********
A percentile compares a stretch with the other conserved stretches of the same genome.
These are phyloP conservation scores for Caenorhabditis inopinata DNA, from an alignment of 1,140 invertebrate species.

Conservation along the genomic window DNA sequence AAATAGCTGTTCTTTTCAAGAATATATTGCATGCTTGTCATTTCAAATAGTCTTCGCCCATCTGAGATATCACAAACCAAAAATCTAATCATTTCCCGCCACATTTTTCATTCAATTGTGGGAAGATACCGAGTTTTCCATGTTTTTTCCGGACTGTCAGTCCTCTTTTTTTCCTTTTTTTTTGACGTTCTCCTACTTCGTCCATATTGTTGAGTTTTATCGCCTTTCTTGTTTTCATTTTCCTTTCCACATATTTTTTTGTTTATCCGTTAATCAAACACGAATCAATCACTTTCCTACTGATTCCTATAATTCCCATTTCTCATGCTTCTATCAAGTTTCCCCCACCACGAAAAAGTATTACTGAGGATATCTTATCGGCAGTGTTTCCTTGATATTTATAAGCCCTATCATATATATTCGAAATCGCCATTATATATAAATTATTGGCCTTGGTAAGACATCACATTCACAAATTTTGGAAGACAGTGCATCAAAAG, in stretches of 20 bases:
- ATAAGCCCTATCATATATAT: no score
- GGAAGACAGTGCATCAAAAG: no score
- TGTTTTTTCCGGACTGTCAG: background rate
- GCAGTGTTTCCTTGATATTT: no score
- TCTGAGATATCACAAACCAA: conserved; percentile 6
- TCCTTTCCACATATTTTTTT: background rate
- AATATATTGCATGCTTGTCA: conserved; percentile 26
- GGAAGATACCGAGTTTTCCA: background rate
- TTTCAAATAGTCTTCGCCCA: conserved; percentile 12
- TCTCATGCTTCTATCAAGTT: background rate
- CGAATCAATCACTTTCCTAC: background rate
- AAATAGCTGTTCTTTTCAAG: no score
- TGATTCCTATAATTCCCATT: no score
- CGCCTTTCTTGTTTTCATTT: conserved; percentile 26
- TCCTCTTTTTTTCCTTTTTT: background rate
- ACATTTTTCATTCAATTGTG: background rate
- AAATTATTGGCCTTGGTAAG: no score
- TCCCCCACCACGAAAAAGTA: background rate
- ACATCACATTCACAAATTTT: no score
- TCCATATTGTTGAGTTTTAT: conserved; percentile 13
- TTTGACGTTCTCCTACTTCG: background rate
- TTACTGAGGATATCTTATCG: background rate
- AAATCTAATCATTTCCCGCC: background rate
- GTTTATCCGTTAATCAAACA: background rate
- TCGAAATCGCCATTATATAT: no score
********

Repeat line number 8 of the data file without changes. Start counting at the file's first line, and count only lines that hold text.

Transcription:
- TCTGAGATATCACAAACCAA: conserved; percentile 6